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What evidence is there for the impact of market systems development?


The strength (or weakness) of evidence to support use of the market systems approach is a topic that always provokes heated debate.

As part of Itad’s work with BEAM we recently completed a second annual review of evidence in the BEAM Evidence Map. The Map is a database of around 100 carefully vetted documents that report results achieved by MSD programmes.

Crucially the Review revealed that there are now sufficient evidenced examples of programmes promoting economic development, improving access to services and reducing poverty, to validate the market systems approach.

However, this headline masks a nuanced picture. Our review examined results from a wide variety of programmes, across different geographies and sectors. It allowed us to delve deeper into the BEAM Evidence Map and analyse the characteristics of the evidence base.

We also undertook a more detailed examination of a sample of six examples that have documented systemic and poverty reduction-level change.

What does the synthesis tell us?

Our report is a narrative synthesis, not a systematic review.  It highlighted evidence of initiatives contributing to making market systems work in a more pro-poor manner in a number of different ways. These include examples of:

  • crowding-in by other market actors
  • improving regulations and government policies
  • influencing the way buyers and sellers behave in a variety of ways

Market systems programmes have a hierarchy of results in their theories of change. They start with intervention-level results, then proceed through levels characterised by market system change, creating pro-poor growth or improved access, and finally sustained and large-scale reductions in poverty.

Strategic Framework for market systems development, M4P Operational Guide
Strategic Framework for market systems development, M4P Operational Guide
We found that evidence was stronger for results at the lower levels of this hierarchy. This is not surprising given the expected time lag in the presentation of poverty reduction and also the difficulty in assessing this. 

MSD programmes can demonstrate results at the level of ‘growth and access’ more frequently, however more and different evidence (such as ex-post evaluations) is often needed to assess poverty reduction with high confidence.

Market systems development remains a highly contextual and complex approach. As an industry, we still need to expand the evidence base to better answer in-depth questions about who benefits and how, and in what circumstances the approach can be most effective.

Among the six example documents that we examined in detail, there was a prevalence of interventions in supporting functions to the core market in question. These included skills/ human capacity and access to information.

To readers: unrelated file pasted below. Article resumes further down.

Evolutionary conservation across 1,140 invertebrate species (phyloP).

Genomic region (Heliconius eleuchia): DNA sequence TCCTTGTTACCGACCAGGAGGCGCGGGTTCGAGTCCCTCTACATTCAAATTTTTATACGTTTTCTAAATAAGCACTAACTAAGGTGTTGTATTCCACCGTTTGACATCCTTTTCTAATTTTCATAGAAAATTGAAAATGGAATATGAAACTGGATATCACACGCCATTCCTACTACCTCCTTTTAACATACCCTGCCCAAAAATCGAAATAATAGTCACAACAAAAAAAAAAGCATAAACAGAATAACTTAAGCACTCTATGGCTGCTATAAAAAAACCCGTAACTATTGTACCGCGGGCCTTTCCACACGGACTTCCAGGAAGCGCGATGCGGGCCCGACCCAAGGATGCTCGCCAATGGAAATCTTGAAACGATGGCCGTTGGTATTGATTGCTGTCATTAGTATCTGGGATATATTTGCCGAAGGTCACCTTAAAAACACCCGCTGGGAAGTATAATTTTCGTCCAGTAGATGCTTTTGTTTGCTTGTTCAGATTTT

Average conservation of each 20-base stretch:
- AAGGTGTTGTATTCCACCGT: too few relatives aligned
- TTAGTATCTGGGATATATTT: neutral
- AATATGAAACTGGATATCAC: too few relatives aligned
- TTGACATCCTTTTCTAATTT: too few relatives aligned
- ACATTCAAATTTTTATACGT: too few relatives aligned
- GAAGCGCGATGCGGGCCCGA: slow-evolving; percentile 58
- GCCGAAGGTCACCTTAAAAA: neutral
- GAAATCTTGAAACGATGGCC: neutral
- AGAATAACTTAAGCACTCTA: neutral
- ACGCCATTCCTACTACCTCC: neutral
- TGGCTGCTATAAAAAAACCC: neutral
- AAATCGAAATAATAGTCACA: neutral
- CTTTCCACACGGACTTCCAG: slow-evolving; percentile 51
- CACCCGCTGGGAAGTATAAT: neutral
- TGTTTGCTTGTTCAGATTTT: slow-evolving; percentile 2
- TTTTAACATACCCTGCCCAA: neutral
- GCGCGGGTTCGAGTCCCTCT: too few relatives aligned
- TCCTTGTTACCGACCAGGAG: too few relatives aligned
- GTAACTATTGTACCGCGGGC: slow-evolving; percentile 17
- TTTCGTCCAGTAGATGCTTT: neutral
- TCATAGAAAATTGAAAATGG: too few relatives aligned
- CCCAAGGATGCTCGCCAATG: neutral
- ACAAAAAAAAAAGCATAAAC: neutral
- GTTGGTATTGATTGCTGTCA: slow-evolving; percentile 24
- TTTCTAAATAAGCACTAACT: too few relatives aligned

Using the Adopt-Adapt-Expand-Respond (AAER) framework showed that the earlier stage ‘Adoption’ of new behaviours was the most common systemic change evidenced by programmes.

The analysis of the poverty reduction results in these six examples also evidenced a logical chain of results For example, where increased productivity resulted from systemic change in supporting functions such as skills and technology transfer in four examples.

What are the implications for market systems development practitioners?

For those involved in MSA, whether it be implementing programmes, funding programmes or researching/ evaluating, there are recommendations to allow us to develop a fuller, more nuanced account of impact and outcomes:

For funders and implementers

  • Budget for impact evaluations. To increase the number of evidenced, high confidence examples.
  • Conduct further research and undertake systematic analysis on where evidence is being generated across market systems. To increase the number of evidenced, high confidence examples.

Also, for implementers and evaluators

  • Investigate and discuss unintended and negative outcomes. To build a fuller understanding of the impact of MSA programmes to the wider market system.
  • Disaggregate data more fully and analyse differences in results – with a particular, but not exclusive, focus on gender.  To further build our understanding of whom MSA is impacting and how.
  • Be explicit about methodology. To allow others to better interpret the results from evidence documents.

The further reasoning behind these recommendations is covered in the full report as well as some recommendations for the BEAM team around categorising evidence within the map.

What does the future hold for understanding MSD?’

The evidence base for using the market systems approach is growing. It describes results at different results levels and comprises a diverse typology of documents. Results are now being consistently described in different contexts and markets with varied insights into how the approach has been adapted to deliver results.

However, it is clear that there are quality or confidence limitations to the existing evidence documents. And there are important ways that the evidence base could be strengthened.

Context is key. Fully understanding this and adapting to it is a vital aspect of success. As an industry we need to prioritise production of more evidence that takes into account the recommendations above.


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